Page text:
Last October I went to SAFF. I plan to go again this year, but I figure I should at least try to use up the spinning fiber I bought there last year.
So far I’m at spinning project 2/3 (this was the first project using the yellow fiber): I’m spinning the grey carbonized bamboo at the bottom of the picture. I’m used to spinning wool (or even silk), so this bamboo feels decidedly not natural.
This is extruded bamboo, which is similar to Rayon (but rayon is made with wood). The fiber has a bit of a powdery feel to it, which I assume is from the carbonization process. It is super soft, though, and it will be great for the neck part of my True Brit cowl.
I don’t know if I will finish the red silk fiber before this year’s SAFF though. The yellow silk was a 4 month slog and I just don’t know if I have it in me to do it again. Is there a way to spin silk quickly?
I try to stick to the knitting queue that I have established. I (mostly) keep my WIPs to a minimum. I start a project, and then I work on it. Sometimes, though, I just need to break out of the box and start a project on a whim.
I’ve had this book for a while, and this cowl has been on my list to make for a few years. The yarn is some of my oldest stash (and I plan to use some handspun as well). Over all, I think this is a pretty responsible whim.
What do you do when “the plan” is no longer working for you?
Well, friends, I am working on my next design. I don’t think work ever stops when you are a designer, but it is such exciting work. And (in theory, at least) you get to knit for your job. How cool is that? I’m still new to designing, still getting my feet wet, still learning what works well and what doesn’t. I’m also testing out the waters of submitting ideas and patterns to magazines (super exciting, super scary!). Because of this I can’t post a lot of pictures right now, but here is a sneak peek of what you’ll be seeing (hopefully) soon. I can’t wait!
If you’re interested, you can find my published designs here.
Fresh off my spinning wheel!
This is an incredible 545 yds of fingering weight singles. I wrote more in detail about the construction here. I couldn’t be more pleased with how this yarn came out, and I’m very pleasantly surprised about the amount of yardage!
Next up is a batch of Carbonized Bamboo top that I bought last year at SAFF. And yes, it feels as odd as it sounds.
The other day I mentioned that I was practicing spinning fat singles in preparation for a special project. I’ve been working on that project, and I am delighted with my progress!
It all started a few months ago when I ordered some fiber for my sisters to learn how to spin. I couldn’t just order something for them and nothing for me, so I got this. Since the Tour de France just started and I am participating in the similar (but less athletic) Tour de Fleece (this article is from last year), it seemed like the perfect time to use it up (also before it got sucked into deep stash). This is the first time I have really taken the time to plan a skein. First I laid out my fiber. The colours are even more vibrant in real life: yellow, orange, red, and purple (I promise it’s not really black. My apartment just has bad lighting.)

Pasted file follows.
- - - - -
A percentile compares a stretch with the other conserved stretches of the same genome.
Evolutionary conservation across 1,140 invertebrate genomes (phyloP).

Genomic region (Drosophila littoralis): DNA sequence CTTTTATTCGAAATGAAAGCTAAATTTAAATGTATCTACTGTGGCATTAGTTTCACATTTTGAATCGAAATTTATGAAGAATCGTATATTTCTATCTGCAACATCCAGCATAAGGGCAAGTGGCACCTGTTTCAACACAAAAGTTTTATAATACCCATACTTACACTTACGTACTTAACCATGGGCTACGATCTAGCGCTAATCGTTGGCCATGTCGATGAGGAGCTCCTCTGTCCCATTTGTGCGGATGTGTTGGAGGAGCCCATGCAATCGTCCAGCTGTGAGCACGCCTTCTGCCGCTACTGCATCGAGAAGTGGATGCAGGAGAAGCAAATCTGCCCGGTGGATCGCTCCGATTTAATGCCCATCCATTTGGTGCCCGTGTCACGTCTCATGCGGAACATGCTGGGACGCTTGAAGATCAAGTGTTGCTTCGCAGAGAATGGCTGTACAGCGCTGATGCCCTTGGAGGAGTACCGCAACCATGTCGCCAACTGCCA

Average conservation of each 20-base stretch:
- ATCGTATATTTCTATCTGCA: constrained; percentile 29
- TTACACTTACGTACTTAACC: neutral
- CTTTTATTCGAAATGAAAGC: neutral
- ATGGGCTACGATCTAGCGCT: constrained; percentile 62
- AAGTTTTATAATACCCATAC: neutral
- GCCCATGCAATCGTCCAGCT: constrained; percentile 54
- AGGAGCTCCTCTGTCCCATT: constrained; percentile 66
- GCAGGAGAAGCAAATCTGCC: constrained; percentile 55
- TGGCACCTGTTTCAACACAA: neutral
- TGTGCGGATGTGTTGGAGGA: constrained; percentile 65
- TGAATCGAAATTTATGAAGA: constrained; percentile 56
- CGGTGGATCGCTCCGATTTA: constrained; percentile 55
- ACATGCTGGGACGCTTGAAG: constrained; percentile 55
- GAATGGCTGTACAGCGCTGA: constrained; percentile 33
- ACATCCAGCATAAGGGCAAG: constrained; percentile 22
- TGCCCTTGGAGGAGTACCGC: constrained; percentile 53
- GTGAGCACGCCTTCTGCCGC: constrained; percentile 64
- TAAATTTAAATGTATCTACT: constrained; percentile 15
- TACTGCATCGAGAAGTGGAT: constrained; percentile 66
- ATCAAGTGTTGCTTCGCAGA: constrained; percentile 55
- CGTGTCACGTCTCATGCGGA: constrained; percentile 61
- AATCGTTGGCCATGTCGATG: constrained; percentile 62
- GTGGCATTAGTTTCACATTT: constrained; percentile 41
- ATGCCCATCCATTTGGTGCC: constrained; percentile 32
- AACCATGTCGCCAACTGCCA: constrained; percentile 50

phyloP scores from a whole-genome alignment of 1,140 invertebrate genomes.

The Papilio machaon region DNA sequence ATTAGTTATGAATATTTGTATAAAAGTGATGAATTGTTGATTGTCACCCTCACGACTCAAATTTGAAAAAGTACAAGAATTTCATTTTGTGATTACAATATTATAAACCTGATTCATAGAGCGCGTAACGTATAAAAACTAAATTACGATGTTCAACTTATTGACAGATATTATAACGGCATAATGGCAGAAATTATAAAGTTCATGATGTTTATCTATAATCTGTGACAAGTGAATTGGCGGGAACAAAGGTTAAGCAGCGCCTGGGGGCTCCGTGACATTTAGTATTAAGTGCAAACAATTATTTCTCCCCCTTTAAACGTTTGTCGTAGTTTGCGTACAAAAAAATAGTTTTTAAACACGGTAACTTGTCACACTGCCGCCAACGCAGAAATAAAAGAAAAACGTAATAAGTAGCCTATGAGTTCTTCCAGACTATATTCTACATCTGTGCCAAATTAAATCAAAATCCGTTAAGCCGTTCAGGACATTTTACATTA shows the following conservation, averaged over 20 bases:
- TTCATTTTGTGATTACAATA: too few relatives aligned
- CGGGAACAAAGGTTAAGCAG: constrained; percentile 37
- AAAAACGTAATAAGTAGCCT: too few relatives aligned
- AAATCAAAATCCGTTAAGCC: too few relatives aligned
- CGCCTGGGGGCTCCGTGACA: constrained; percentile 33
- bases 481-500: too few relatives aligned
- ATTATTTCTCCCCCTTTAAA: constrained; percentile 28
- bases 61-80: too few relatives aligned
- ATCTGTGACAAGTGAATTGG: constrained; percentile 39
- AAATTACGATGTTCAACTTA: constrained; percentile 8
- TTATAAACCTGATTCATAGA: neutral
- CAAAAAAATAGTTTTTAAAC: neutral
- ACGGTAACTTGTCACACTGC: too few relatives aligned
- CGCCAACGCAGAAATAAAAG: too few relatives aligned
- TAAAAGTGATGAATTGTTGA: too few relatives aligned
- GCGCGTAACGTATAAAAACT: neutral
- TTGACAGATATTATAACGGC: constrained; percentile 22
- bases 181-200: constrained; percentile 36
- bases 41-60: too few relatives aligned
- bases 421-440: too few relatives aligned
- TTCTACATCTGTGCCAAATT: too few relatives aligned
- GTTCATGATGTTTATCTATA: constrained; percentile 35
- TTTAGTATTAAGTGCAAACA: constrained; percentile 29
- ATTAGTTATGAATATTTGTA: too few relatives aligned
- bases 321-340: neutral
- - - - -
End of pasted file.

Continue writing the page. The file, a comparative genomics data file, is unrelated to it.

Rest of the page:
I separated the colours, fluffed up the ends, and pulled off a handful of each colour.
You see, I had this brilliant idea to tie all the colours together. Each handful was further separated into 3 pieces and paired with the other 3 colours (So the yellow section had bits of orange, red, and purple; the orange section had yellow, red, and purple; the red section had yellow, orange, and purple; and the purple section had yellow, orange, and red bits). I further divided these sections into several pieces and incorporated them into my yarn at random intervals. It’s hard to see while still on the bobbin, but they are there, and I can’t wait to see how the yarn turns out!
Are you spinning in the Tour de Fleece? What are you working on?
Also, today is your last chance to get 20% off my newest pattern, the Raindrops and Wildflowers Cowl with the coupon code BEATRIX. I bet this would be glorious in handspun!
Sometimes I need a break from big projects like blankets and shawls, and even socks (socks take me a while to complete, so they count as big projects). In those times I like to cast on something small and manageable, something that I can see clear progress on in a matter of hours.
This washcloth worked up super quickly. I love the size of it, the look of it, and the ease of it. I used leftovers of Peaches and Creme and US 8 5.0 mm needles.
This yarn is a practice skein (the fiber is undyed Southdown wool), an etude in preparation for a symphony. It is a singles yarn, which is why it looks kinky. When you first start spinning you are trying to spin a finer and finer yarn. To the point where it becomes very difficult to spin a thick singles. In order to practice thick singles, teachers suggest that you spin an intentionally slubby yarn…which I don’t particularly love. I was prepared to do what needed to be done, though, for my symphony, but I was pleasantly surprised when I (fairly easily) started spinning thick singles. Tadah!
And lastly, a quick-ish project would be my Raindrops and Wildflowers Cowl, available for 20% off until Wednesday (July 5). Get it while it’s hot!
This has been a big week for me.
I finished my first Watermelon Sock (and started the second).
I published my second pattern, the Raindrops and Wildflowers Cowl (on sale for 20% off with the coupon code BEATRIX until July 5) (Yes, this is shameless self-promotion).
I bought a new (to me) car! It’s a 2013 Honda Civic, for those of you who will ask. Isn’t it pretty?
How was your week?